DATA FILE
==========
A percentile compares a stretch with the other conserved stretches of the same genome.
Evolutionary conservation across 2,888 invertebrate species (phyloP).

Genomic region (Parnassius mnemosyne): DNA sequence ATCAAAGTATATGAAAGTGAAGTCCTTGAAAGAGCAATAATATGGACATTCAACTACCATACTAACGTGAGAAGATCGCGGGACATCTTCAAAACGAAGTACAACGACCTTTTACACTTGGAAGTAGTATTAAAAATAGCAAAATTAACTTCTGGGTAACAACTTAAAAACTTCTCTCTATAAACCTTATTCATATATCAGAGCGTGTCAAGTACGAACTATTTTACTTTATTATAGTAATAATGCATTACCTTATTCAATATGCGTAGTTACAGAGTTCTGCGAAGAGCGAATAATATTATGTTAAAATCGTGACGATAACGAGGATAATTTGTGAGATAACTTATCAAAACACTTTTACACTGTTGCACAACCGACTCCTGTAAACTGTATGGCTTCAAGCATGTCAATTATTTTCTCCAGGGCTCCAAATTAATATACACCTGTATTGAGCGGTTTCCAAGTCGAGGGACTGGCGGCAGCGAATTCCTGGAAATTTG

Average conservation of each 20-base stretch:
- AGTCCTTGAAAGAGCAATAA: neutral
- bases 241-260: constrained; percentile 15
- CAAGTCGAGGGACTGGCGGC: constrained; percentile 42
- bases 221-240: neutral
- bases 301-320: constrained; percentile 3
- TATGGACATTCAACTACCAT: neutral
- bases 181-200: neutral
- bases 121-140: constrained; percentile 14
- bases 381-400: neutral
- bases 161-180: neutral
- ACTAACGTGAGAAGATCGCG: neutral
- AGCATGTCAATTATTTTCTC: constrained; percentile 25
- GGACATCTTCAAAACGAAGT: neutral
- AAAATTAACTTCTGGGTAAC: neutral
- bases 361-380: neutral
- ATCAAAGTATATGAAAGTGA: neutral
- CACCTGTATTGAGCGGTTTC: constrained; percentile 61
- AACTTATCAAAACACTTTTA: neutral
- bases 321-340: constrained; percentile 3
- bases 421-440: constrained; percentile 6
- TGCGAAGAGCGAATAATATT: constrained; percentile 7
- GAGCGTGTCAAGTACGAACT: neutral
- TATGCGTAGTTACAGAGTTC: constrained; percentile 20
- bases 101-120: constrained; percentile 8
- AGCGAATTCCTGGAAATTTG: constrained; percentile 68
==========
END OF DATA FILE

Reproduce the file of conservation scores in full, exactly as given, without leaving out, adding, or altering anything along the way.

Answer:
A percentile compares a stretch with the other conserved stretches of the same genome.
Evolutionary conservation across 2,888 invertebrate species (phyloP).

Genomic region (Parnassius mnemosyne): DNA sequence ATCAAAGTATATGAAAGTGAAGTCCTTGAAAGAGCAATAATATGGACATTCAACTACCATACTAACGTGAGAAGATCGCGGGACATCTTCAAAACGAAGTACAACGACCTTTTACACTTGGAAGTAGTATTAAAAATAGCAAAATTAACTTCTGGGTAACAACTTAAAAACTTCTCTCTATAAACCTTATTCATATATCAGAGCGTGTCAAGTACGAACTATTTTACTTTATTATAGTAATAATGCATTACCTTATTCAATATGCGTAGTTACAGAGTTCTGCGAAGAGCGAATAATATTATGTTAAAATCGTGACGATAACGAGGATAATTTGTGAGATAACTTATCAAAACACTTTTACACTGTTGCACAACCGACTCCTGTAAACTGTATGGCTTCAAGCATGTCAATTATTTTCTCCAGGGCTCCAAATTAATATACACCTGTATTGAGCGGTTTCCAAGTCGAGGGACTGGCGGCAGCGAATTCCTGGAAATTTG

Average conservation of each 20-base stretch:
- AGTCCTTGAAAGAGCAATAA: neutral
- bases 241-260: constrained; percentile 15
- CAAGTCGAGGGACTGGCGGC: constrained; percentile 42
- bases 221-240: neutral
- bases 301-320: constrained; percentile 3
- TATGGACATTCAACTACCAT: neutral
- bases 181-200: neutral
- bases 121-140: constrained; percentile 14
- bases 381-400: neutral
- bases 161-180: neutral
- ACTAACGTGAGAAGATCGCG: neutral
- AGCATGTCAATTATTTTCTC: constrained; percentile 25
- GGACATCTTCAAAACGAAGT: neutral
- AAAATTAACTTCTGGGTAAC: neutral
- bases 361-380: neutral
- ATCAAAGTATATGAAAGTGA: neutral
- CACCTGTATTGAGCGGTTTC: constrained; percentile 61
- AACTTATCAAAACACTTTTA: neutral
- bases 321-340: constrained; percentile 3
- bases 421-440: constrained; percentile 6
- TGCGAAGAGCGAATAATATT: constrained; percentile 7
- GAGCGTGTCAAGTACGAACT: neutral
- TATGCGTAGTTACAGAGTTC: constrained; percentile 20
- bases 101-120: constrained; percentile 8
- AGCGAATTCCTGGAAATTTG: constrained; percentile 68